According to the Federal Government’s website, commensurate with the constitutional responsibility of the states for financing schools, the Commonwealth will fund:
- 20% of the total SRS for government systems, reflecting the Commonwealth’s role as the “minority public funder” for government systems
- 80% of the total SRS for non-government schools/systems, reflecting the Commonwealth’s role as the majority funder for non-government schools/systems.
‘Loadings’ were developed by looking at how much additional funding on top of the base amount was required to help students facing different types of disadvantage. Loading categories include:
- students with a disability
- low English language proficiency
- Aboriginal and Torres Strait Islander students
- socio-educational disadvantage
- school size/location loading.
However, according to a report by The Conversation in 2017, there is no clear plan for the allocation of loadings. A key example is with respect to disability loadings, where the definition of ‘disability’ differs between jurisdictions.
The Fundraising Shortfall
Of the principals who responded to the 2018 survey, 86 per cent said that fundraising and voluntary contributions by and from the school community are important to the school budget, with 32 per cent of schools reportedly using fundraising for basic infrastructure maintenance.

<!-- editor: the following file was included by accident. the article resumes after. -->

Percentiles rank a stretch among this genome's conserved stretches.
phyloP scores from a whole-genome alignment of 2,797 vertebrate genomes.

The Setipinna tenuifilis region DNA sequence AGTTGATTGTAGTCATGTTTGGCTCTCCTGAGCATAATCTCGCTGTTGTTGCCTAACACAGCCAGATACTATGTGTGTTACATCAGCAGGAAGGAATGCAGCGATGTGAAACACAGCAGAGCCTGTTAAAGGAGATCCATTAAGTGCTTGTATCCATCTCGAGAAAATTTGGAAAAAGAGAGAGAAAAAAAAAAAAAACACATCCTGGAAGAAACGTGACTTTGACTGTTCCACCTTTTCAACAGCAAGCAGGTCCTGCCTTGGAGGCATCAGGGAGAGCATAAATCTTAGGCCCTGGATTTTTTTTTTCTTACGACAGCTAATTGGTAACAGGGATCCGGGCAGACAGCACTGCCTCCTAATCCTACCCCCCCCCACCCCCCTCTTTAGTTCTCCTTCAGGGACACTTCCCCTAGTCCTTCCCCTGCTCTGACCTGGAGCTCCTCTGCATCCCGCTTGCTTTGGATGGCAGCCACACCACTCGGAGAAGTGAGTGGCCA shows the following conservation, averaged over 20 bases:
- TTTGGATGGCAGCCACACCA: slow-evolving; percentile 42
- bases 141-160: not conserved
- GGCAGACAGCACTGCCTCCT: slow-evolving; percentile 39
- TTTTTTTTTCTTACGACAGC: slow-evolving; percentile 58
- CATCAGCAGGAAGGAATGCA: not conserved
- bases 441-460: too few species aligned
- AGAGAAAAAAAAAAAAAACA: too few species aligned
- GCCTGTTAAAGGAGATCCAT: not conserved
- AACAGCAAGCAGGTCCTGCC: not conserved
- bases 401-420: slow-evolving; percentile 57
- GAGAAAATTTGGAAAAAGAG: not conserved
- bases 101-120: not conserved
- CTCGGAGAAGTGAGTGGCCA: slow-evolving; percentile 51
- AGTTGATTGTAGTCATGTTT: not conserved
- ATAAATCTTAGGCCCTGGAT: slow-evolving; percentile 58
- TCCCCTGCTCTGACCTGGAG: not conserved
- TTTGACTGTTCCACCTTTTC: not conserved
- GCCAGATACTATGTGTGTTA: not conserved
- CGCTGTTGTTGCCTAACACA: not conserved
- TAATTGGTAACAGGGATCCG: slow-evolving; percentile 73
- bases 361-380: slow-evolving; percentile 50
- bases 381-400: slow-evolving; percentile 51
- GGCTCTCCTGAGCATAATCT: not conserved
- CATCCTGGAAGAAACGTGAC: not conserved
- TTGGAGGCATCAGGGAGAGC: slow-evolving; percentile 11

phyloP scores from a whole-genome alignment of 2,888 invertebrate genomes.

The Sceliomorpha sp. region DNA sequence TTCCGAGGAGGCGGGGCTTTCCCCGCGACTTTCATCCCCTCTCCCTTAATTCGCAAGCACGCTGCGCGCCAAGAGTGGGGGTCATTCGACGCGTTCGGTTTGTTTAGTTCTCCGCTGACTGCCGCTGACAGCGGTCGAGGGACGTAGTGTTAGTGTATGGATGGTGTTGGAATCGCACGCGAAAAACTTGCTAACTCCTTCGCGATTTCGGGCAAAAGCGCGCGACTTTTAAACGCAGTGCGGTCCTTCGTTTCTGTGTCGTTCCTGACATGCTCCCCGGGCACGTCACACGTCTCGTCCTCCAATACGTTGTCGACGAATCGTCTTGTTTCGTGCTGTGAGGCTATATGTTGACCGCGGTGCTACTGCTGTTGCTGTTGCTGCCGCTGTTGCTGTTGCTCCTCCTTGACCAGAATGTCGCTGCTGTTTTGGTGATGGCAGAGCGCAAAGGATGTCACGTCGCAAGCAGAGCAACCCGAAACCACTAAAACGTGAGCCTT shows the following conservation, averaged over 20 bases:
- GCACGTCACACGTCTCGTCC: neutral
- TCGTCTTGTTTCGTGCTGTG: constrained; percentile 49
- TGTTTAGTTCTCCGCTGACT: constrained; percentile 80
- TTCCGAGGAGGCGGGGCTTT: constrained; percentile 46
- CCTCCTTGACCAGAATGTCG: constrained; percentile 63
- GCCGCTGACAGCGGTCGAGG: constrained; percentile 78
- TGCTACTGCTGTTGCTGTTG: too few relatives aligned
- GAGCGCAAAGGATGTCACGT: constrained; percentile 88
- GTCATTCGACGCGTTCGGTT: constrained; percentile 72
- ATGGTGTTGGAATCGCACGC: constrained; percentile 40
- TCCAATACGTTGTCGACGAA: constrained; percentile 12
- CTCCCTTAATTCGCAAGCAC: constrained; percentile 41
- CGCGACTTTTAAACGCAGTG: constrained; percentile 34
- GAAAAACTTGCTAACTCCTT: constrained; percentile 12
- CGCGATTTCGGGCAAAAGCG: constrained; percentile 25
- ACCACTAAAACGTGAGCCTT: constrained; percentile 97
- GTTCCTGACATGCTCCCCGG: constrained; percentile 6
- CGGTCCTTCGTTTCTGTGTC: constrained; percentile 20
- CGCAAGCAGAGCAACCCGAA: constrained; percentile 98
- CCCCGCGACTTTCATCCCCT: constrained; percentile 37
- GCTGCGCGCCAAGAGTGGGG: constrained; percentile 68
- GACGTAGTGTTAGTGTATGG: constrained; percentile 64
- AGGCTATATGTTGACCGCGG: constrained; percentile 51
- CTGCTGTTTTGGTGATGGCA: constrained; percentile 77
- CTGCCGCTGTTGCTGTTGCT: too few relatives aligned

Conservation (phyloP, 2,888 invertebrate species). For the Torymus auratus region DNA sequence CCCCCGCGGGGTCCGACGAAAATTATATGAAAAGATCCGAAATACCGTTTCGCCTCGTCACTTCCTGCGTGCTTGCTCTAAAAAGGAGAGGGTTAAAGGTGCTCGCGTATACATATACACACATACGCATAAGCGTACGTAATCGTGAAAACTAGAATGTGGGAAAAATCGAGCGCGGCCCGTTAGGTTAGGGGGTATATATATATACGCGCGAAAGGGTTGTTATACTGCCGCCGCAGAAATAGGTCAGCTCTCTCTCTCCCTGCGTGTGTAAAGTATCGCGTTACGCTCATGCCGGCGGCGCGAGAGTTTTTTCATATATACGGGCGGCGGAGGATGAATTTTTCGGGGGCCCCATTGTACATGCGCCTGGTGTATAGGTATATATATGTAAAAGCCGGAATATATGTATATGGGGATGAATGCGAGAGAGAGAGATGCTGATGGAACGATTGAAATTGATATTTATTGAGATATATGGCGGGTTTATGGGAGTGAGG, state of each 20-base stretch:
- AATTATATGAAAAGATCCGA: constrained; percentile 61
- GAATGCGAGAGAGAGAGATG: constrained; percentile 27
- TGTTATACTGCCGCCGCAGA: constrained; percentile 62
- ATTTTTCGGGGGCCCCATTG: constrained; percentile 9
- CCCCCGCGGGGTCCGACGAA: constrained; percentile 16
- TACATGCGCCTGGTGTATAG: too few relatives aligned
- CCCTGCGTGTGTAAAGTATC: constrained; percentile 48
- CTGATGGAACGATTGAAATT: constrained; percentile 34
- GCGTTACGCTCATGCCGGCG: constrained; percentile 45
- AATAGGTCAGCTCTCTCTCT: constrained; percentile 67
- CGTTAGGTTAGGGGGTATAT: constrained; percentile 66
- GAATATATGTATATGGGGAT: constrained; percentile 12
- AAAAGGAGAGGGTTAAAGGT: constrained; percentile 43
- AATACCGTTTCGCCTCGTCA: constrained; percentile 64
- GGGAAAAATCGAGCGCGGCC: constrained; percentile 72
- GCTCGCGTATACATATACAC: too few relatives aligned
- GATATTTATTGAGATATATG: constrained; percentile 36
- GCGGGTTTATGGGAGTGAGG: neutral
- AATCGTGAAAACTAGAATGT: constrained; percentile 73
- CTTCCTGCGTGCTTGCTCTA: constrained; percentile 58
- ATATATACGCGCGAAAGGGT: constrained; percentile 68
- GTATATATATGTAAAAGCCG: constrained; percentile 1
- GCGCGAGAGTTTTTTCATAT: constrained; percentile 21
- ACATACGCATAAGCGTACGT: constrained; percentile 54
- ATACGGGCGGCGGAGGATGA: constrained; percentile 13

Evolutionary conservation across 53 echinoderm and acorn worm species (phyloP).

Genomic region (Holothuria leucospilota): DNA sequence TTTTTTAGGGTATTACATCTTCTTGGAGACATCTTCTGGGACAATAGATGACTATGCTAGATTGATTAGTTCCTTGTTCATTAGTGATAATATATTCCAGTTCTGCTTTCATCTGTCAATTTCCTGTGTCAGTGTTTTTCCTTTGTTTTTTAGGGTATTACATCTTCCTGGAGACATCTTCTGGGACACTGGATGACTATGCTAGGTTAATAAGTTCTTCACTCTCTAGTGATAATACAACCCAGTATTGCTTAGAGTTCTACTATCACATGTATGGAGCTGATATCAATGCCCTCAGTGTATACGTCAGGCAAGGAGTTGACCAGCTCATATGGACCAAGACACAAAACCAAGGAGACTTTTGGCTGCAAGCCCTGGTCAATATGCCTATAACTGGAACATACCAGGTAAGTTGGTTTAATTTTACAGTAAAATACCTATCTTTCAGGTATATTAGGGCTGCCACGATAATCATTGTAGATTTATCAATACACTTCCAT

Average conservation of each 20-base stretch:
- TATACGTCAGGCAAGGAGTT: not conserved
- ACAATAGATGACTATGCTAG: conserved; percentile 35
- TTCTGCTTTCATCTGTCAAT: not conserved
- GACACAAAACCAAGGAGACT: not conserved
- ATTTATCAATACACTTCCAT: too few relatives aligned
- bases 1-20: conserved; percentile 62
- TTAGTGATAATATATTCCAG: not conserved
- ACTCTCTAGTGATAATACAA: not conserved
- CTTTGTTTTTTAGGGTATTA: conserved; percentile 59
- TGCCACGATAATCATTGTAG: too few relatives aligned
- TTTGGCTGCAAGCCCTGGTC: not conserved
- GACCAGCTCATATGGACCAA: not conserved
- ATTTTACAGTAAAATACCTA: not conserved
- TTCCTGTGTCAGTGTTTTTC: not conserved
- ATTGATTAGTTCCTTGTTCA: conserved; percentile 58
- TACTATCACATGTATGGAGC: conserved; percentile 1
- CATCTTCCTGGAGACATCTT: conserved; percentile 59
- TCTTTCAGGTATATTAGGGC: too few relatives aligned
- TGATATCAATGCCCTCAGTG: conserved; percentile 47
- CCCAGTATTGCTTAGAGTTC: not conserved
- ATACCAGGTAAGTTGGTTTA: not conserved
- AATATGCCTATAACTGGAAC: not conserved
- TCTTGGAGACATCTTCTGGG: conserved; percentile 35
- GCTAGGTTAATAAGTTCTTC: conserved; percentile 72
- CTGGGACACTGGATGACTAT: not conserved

As stated in a previous School Governance article, schools understand that fundraising is valuable and that it can assist schools to ‘add value’ to their general educational and social programmes. Successful fundraising events such as dinner dances, annual school fetes and a myriad of other activities have been known to generate income in the tens of thousands of dollars. NSW Parents and Citzens (P&C) Federation president Susie Boyd said that schools directed fundraising dollars to anything from curtain cleaning to speech pathologists.
Mandy Weidmann, owner of the Fundraising Directory, has stated that school fundraising has become an industry of its own, and parents are often relied upon to provide core services:
“Ten years ago it was the electronic whiteboard before they became really a core item … now air conditioning is a big flavour of the month because not all schools get air-conditioned by the government….
Schools shift their budget to the more essential items and leave these holes where parents have to jump in.”
Some schools have very clear policies regarding fundraising, while others leave this type of activity solely to the discretion of their teachers or P&C association. Pro-active P&C associations have been known to ask school staff to prepare a ‘wish list’ for items that will enhance student learning outcomes (add value) but are not covered within the next year’s budget, which is then prioritised by the school executive, and money raised accordingly.